1909 Milton Hershey School
Chocolatier Milton Hershey didn’t invent the candy bar, but he was the first to transform it from expensive delicacy to treat affordable by all, and in the process he became very wealthy. He and his sickly wife, Kitty, were unable to have children, so they decided to give their sweet fortune to orphans and other needy boys living in hardscrabble—something Milton understood well, after a peripatetic childhood and education that ended at fourth grade, due to a drinking father who left his family for long periods of time. In 1909, Hershey signed over to his new Hershey Industrial School a fully operating 486-acre farm that included the homestead where he had been born. In 1918 he went much further, placing all of his shares in the Hershey Chocolate Company in a trust whose sole purpose was to benefit the school. He kept the transfer secret until it was revealed in a 1923 interview with the New York Times, when he explained that “I have no heirs, so I have decided to make the orphan boys of the United States my heirs.” To this day, the school retains controlling interest in the Fortune 500 Hershey Company, the Hersheypark entertainment complex, and other businesses.
Right up until Milton Hershey’s death in 1945 (at which point his only assets were his home and its furnishings, having given away everything else while he was still alive) he remained intimately involved in the running of the school. He made sure his boys (and now girls too) received very practical upbringings, “a thorough common-school education, supplemented by instruction in the useful crafts.” He had three goals for every graduate: a vocation, a love of God and man, and a sense of wholesome responsibility. “We do not intend to turn out a race of professors,” he noted. Students had to build their own beds and chests in the school carpentry shop, and keep up with a host of chores, including twice-daily milking of the school’s cows. The milking requirement for students continued until 1989, as the curriculum gradually shifted toward college preparation. Highly structured chores requirements remain, as does mandatory chapel time on Sunday. And to this day, active work in the school’s agricultural, animal, and environmental centers (for example, a fish hatchery operated on the trout stream running through campus) are an important part of its efforts to promote initiative and responsibility.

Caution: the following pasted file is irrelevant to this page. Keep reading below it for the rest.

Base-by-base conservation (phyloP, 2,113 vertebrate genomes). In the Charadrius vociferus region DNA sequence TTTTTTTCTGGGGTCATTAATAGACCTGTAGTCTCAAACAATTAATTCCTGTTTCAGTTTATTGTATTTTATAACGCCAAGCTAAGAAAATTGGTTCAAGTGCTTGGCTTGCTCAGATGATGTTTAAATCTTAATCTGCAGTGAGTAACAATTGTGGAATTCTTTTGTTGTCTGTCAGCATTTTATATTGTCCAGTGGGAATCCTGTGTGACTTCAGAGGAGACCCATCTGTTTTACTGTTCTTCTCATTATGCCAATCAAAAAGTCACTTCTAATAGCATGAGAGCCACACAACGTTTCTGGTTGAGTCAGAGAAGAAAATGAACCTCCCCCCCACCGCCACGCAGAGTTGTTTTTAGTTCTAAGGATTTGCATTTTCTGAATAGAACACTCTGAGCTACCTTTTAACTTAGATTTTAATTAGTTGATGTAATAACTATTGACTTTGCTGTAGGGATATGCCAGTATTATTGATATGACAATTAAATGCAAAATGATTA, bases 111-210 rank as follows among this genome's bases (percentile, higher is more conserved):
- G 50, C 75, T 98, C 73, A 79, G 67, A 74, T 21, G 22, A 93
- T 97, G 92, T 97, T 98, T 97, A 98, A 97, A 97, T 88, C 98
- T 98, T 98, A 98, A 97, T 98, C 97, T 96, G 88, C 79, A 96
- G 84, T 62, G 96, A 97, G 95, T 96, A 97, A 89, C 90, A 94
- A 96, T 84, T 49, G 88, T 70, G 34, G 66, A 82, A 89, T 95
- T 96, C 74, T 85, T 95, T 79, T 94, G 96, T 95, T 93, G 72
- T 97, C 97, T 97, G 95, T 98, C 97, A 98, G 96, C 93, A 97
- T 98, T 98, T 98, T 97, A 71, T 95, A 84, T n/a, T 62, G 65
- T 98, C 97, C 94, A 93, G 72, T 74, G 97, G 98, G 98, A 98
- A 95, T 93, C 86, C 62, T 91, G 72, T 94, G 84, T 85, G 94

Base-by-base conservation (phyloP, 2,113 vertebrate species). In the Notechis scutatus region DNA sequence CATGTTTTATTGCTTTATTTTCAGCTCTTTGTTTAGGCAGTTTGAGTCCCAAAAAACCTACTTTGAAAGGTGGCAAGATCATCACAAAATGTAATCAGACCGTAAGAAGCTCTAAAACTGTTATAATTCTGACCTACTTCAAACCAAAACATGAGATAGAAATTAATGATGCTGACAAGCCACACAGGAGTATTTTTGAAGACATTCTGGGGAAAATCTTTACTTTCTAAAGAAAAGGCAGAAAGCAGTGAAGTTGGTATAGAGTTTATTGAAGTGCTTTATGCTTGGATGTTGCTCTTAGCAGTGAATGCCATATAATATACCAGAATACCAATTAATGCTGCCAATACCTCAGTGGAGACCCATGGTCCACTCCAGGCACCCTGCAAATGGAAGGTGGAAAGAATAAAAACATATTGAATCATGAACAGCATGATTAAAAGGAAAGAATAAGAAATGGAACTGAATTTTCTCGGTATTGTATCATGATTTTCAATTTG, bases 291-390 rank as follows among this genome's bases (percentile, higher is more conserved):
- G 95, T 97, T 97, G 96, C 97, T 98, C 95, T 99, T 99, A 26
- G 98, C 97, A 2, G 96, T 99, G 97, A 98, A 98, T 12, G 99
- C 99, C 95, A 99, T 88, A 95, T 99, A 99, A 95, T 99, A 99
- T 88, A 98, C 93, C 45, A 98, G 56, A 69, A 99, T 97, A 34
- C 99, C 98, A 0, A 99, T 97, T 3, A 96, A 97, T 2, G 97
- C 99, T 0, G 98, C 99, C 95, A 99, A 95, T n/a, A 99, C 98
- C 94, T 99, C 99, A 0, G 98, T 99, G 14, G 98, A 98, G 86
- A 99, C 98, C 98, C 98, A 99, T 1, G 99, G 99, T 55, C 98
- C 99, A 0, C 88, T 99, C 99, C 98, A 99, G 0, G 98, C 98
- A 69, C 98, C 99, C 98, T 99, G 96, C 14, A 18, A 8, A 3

Beyond this emphasis on individual commitment, discipline, and work, Hershey is renowned for creating an authentically personal, warm, and nurturing environment. Students live in groups of 10 to 12, two or three to a bedroom, in more than a hundred closely clustered houses overseen by a married couple with childrearing experience. A transitional living program places seniors in quasi-independent apartments, where they get help in buying and preparing their own food, setting their schedules, and running their own lives in preparation for college or self-support after graduation. More than three quarters of graduates now go on to four-year college, just shy of ten percent enter the work force or military, and the remainder attend technical or two-year college. With 1,900 pre-K to twelfth-grade students—most with missing, deceased, or jailed parents and other disadvantages—today’s Milton Hershey School is the largest boarding school in America, and its $11 billion endowment, larger than all but a few universities, allows it to offer its education (including large scholarships for college) and superb care (including things like intensive counseling, orthodontia, all food and clothing) entirely free to each child.
- Milton Hershey profile in the Philanthropy Hall of Fame, philanthropyroundtable.org/almanac/hall_of_fame/milton_hershey
- Philanthropy magazine article, philanthropyroundtable.org/topic/excellence_in_philanthropy/the_sweet_smell_of_success
- Washington Post school profile, washingtonpost.com/wp-dyn/content/article/2008/10/24/AR2008102402383_4.html?sid=ST2008103003551